- IPA: /mɛnd/
mend (plural mends)
- A place, as in clothing, which has been repaired by mending.
- The act of repairing.
- My trousers have a big rip in them and need a mend.
mend (mends, present participle mending; past and past participle mended)
- (transitive) To repair, as anything that is torn, broken, defaced, decayed, or the like; to restore from partial decay, injury, or defacement.
- My trousers have a big rip in them and need mending.
- When your car breaks down, you can take it to the garage to have it mended.
- (transitive) To alter for the better; to set right; to reform; hence, to quicken; as, to mend one's manners or pace.
- Her stutter was mended by a speech therapist.
- My broken heart was mended.
Sir W. Temple
- The best service they could do the state was to mend the lives of the persons who composed it.
- (transitive) To help, to advance, to further; to add to.
- Though in some lands the grass is but short, yet it mends garden herbs and fruit.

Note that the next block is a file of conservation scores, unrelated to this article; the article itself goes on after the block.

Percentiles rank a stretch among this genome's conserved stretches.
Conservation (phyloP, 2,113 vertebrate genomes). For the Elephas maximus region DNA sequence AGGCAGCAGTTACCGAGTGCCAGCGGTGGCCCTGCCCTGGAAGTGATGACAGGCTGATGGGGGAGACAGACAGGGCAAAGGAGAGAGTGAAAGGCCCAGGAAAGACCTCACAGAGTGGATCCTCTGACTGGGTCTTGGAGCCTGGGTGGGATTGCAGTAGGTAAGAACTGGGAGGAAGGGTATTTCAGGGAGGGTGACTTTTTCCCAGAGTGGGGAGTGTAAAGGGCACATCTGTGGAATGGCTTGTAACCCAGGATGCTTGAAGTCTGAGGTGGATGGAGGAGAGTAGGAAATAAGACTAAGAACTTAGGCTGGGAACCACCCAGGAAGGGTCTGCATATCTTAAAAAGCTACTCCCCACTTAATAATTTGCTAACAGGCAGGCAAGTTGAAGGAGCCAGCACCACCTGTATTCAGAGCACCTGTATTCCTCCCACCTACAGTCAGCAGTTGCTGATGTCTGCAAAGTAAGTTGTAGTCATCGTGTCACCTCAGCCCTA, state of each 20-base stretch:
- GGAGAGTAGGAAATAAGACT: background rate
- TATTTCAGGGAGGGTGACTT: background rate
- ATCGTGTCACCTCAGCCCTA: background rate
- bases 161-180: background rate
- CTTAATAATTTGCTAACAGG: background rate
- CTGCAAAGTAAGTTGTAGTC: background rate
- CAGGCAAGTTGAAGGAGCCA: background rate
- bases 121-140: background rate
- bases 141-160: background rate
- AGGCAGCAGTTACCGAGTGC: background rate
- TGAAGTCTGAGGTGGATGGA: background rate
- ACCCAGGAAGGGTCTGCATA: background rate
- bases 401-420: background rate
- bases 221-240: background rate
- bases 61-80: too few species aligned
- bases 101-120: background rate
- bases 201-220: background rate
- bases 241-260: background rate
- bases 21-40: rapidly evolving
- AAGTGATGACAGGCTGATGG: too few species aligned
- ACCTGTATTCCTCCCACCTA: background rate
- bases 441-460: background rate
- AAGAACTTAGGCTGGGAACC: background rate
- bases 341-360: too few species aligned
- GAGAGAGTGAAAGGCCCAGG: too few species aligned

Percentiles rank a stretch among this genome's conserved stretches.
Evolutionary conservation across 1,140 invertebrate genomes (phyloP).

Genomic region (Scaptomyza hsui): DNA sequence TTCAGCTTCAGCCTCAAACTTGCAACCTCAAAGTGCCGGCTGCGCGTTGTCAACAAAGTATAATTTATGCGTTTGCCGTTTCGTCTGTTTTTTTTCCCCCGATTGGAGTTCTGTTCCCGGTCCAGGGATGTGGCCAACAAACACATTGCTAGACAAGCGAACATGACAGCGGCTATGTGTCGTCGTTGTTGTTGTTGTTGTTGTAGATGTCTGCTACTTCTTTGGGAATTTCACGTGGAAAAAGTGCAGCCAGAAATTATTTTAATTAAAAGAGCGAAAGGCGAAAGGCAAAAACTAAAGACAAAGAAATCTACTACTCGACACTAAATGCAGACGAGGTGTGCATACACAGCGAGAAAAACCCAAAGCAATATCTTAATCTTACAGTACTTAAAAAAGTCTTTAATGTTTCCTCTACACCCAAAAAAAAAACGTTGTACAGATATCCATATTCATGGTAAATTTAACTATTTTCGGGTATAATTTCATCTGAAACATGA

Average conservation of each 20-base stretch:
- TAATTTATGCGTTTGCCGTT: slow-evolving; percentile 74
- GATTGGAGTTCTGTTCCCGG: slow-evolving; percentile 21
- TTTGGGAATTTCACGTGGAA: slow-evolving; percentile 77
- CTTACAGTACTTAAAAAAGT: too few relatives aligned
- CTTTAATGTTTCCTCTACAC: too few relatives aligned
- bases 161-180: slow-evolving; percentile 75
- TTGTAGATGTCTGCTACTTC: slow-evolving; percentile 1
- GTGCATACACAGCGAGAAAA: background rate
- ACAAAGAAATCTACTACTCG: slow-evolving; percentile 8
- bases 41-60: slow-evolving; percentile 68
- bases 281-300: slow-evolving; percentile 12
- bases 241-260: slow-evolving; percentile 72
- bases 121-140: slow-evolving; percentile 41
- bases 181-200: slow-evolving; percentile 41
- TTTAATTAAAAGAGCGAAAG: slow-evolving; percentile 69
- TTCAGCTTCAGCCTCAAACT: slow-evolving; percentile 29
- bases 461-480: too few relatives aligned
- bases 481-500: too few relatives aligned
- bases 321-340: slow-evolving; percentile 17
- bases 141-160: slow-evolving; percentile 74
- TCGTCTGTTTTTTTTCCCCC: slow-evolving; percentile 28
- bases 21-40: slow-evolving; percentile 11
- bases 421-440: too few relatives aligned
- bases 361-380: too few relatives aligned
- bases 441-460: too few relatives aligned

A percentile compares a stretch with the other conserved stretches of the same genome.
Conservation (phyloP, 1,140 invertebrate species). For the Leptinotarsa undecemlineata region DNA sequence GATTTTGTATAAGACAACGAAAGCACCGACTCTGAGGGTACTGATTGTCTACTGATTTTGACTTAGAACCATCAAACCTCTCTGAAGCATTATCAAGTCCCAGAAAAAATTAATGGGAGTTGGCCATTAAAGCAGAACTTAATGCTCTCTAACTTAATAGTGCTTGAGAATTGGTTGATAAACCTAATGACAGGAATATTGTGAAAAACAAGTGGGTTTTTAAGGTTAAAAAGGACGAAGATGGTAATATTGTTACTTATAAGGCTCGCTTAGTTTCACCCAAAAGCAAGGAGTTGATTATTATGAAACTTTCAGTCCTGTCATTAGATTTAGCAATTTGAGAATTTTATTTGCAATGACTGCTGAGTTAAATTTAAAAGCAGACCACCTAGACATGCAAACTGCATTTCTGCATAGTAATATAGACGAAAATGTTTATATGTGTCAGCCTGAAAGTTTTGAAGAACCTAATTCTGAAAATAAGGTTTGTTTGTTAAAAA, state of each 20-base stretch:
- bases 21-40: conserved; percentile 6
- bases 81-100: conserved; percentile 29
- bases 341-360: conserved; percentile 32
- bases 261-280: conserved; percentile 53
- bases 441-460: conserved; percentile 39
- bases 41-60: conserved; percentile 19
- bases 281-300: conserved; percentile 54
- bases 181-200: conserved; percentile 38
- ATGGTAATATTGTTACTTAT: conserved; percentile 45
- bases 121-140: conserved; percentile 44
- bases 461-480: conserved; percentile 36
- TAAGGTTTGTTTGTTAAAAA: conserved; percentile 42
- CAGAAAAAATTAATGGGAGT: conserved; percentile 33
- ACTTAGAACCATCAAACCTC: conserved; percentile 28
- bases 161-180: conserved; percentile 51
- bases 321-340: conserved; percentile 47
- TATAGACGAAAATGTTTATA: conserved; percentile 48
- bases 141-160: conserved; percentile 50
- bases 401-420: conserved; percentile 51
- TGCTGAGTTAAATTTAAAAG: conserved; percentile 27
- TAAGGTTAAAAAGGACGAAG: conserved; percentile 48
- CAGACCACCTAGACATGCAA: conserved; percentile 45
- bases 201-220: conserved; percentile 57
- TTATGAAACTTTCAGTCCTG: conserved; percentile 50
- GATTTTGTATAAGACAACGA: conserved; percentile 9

- c. 1605–1608, William Shakespeare, “The Life of Tymon of Athens”, in Mr. William Shakespeares Comedies, Histories, & Tragedies: Published According to the True Originall Copies (First Folio), London: Printed by Isaac Iaggard, and Ed[ward] Blount, published 1623, OCLC 606515358 ↗, [Act 1, scene 1]:
- You mend the jewel by the wearing it.
- (intransitive) To grow better; to advance to a better state; to become improved.
- See also Thesaurus:repair
- French: réparer, raccommoder
- German: reparieren, flicken
- Italian: riparare
- Portuguese: consertar, reparar
- Russian: исправля́ть
- Spanish: remendar, emendar, reparar
- Portuguese: melhorar
- Russian: улучша́ться